manny pantoja image for unsplash - remote work management tips for managers in the age of coronavirus by jo friedman

Are You Ready to Manage Your Team Remotely?

Your team has started working from home – how do you help them adjust and keep everyone happy and productive? Guest post by Jo Friedman

Five years ago, I was offered a job managing a product development team in a fully remote company. This would be my first time working outside a traditional office setting. I quickly read some books on the topic (e.g. Scott Berkun’s “The Year Without Pants”) and tried to get my head around how this was going to work. Over the past five years I have been responsible for hiring, employee development, compensation, work plans and daily management of employees across a dozen countries, and it’s been exciting, challenging and awesome every day.

Five years on, not only is remote work my normal, but suddenly in the current Coronavirus crisis, tech workers around the world are finding themselves setting up a desk and moving their daily work to home pretty much overnight.

So how do senior management and HR professionals make this work, especially when they themselves may have no experience with, or concept of how to manage a remote team?

Here’s a few places I suggest to start.

1. Take the Challenge!

Don’t be afraid that suddenly productivity is going to plummet, and that no work is going to get done. There are many successful fully remote companies out there that do this every day and have done so for a long time.
Most importantly, don’t forget that the same awesome, talented people are on your team that were on it yesterday; today they will even be more relaxed and productive as they won’t be wasting any time on getting to the office and they’ll be able to sleep a bit later. There’s no need to panic. This mindset change is critical to making a successful transition to remote work.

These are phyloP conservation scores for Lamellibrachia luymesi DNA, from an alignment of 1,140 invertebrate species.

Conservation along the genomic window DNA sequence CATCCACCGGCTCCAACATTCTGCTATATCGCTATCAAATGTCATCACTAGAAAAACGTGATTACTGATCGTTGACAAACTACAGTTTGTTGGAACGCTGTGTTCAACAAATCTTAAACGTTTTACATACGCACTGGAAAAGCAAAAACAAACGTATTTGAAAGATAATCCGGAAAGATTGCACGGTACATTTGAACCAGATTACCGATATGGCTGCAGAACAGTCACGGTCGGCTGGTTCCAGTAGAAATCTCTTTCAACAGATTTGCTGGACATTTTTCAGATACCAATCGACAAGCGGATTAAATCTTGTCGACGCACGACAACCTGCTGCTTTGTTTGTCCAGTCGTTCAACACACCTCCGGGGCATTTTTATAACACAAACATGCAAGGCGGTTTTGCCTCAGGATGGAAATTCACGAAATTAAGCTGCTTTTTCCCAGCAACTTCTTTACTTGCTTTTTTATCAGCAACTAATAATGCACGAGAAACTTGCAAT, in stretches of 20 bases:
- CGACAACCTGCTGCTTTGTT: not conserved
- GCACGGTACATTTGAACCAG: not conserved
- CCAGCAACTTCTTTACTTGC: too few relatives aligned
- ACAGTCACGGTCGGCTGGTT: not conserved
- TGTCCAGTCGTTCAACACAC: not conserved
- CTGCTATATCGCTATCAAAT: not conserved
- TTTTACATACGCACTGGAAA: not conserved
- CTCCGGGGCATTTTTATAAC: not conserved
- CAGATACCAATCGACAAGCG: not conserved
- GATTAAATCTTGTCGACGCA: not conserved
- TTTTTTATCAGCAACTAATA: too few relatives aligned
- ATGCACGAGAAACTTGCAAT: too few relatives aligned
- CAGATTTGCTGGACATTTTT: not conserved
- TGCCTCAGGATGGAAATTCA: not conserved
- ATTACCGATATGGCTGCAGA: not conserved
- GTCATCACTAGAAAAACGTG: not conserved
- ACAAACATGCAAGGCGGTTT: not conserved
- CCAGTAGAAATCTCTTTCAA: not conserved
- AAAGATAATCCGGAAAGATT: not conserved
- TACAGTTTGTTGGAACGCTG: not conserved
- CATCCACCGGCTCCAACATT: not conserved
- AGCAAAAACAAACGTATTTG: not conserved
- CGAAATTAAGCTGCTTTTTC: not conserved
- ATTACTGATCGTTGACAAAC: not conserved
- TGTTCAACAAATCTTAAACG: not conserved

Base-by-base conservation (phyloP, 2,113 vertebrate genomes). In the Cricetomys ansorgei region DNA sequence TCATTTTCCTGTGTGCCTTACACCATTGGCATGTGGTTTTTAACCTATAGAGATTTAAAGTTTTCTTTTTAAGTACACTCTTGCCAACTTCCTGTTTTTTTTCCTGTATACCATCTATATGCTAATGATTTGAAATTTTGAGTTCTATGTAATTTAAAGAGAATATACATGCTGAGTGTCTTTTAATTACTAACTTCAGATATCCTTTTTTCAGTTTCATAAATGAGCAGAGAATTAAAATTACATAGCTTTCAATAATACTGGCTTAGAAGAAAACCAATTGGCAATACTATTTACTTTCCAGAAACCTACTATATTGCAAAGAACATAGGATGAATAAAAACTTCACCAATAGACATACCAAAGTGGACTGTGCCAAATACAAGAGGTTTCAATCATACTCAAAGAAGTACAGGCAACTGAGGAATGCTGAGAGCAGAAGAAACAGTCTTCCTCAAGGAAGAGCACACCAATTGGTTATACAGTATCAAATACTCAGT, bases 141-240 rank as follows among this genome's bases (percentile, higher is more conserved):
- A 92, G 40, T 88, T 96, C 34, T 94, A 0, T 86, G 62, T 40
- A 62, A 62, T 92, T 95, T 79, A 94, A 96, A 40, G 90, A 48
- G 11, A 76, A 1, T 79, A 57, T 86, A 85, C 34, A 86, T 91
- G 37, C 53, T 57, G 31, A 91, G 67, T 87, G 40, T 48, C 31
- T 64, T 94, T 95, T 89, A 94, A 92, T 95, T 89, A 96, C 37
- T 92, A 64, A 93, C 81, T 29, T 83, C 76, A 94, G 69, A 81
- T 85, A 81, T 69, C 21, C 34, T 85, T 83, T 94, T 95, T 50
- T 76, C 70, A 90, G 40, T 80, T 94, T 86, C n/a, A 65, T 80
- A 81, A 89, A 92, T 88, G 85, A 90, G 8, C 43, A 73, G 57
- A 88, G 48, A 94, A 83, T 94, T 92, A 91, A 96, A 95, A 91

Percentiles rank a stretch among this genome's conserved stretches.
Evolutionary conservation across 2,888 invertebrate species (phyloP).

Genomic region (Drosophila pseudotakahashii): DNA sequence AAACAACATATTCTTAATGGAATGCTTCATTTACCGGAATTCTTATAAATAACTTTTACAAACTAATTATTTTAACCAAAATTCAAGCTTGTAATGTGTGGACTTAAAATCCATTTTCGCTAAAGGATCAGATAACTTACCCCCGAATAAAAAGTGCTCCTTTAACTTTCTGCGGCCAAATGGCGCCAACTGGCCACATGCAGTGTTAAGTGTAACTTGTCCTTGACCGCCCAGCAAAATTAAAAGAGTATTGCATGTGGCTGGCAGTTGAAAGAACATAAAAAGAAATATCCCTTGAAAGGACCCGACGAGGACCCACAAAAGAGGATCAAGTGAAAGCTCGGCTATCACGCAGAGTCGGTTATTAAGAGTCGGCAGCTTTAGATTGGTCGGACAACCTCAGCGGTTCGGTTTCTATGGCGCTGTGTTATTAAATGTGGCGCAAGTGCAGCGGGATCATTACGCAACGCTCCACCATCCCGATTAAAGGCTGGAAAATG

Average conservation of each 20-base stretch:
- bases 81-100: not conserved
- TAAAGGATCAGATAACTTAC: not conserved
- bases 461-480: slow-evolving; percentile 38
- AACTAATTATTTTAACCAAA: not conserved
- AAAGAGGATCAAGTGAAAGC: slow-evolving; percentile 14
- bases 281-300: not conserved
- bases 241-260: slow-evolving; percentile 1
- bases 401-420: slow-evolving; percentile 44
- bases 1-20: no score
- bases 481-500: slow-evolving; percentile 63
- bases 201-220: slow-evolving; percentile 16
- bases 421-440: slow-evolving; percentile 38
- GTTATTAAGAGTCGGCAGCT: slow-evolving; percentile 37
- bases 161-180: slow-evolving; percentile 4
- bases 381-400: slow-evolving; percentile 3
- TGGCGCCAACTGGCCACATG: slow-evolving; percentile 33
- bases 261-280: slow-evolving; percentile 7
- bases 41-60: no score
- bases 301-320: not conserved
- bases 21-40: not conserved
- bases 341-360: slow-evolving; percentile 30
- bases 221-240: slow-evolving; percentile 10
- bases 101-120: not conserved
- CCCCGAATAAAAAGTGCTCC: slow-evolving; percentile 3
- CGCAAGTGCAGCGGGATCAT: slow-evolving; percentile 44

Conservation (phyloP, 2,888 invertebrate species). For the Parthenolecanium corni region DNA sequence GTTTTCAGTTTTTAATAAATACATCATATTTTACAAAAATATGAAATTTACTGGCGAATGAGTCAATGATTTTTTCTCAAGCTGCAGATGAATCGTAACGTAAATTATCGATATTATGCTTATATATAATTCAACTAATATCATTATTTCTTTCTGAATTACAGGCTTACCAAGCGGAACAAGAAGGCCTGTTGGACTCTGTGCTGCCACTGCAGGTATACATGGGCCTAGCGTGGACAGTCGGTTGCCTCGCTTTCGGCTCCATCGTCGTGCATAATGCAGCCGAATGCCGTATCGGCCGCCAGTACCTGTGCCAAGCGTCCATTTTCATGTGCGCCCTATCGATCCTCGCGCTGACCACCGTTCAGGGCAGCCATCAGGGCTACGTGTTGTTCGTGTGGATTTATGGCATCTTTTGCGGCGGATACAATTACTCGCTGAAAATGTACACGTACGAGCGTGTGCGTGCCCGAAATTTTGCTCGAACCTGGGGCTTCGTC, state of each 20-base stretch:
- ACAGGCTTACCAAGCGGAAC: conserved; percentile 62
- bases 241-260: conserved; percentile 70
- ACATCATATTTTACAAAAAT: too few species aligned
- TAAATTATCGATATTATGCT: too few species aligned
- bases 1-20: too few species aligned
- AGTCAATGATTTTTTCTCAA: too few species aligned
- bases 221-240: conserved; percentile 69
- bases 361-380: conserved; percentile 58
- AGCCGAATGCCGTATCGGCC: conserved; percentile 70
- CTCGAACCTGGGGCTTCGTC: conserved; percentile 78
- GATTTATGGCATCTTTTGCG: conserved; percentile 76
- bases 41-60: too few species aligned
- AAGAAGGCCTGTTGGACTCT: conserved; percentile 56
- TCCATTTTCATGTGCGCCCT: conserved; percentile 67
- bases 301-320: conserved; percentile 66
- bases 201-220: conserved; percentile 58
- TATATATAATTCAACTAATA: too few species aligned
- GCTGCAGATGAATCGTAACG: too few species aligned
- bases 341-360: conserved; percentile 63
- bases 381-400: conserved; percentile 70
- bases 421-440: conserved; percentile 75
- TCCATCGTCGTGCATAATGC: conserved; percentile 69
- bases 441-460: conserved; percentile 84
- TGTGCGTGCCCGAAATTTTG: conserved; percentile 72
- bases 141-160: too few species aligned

2. Socializing with no water cooler / coffee station

One of the most obvious impacts of working from home is that we won’t be chatting casually over coffee with our team members about the sport results and what your kids have been up to lately. We must NOT let this be the case.

It is absolutely critical to make time to socialize with our employees. I open every meeting, whether it’s a small management meeting, a larger development standup, or really any type of meeting to ask people how their weekend was, how their family are doing, how their recent vacation was. I also touch base often with many people across the team to chat about personal stuff. This will quite possibly feel a bit artificial at first, but is a key way to ensure a successful, happy and productive team. Encourage team members to socialize amongst themselves.

3. Regular check-ins

One of the very first things you need to do is establish structure and cultural norms for the new reality. Here’s some concrete suggestions to implement immediately.

G’morning/G’night: Encourage people to check in as they get online and start their work day. Replacing the morning banter at the coffee machine, this can really give a feeling of presence, of knowing who is in, who is out, who is on vacation. We have a specific Slack channel company-wide for people to say good morning, or let everyone know if they are going to an appointment, errand, or walk the dog. Likewise, people often say good night as they finish their work day. We also have our vacation tracking system post in that channel to give a further sense of transparency. I personally find that it gives a very real feeling of who is “in the office”.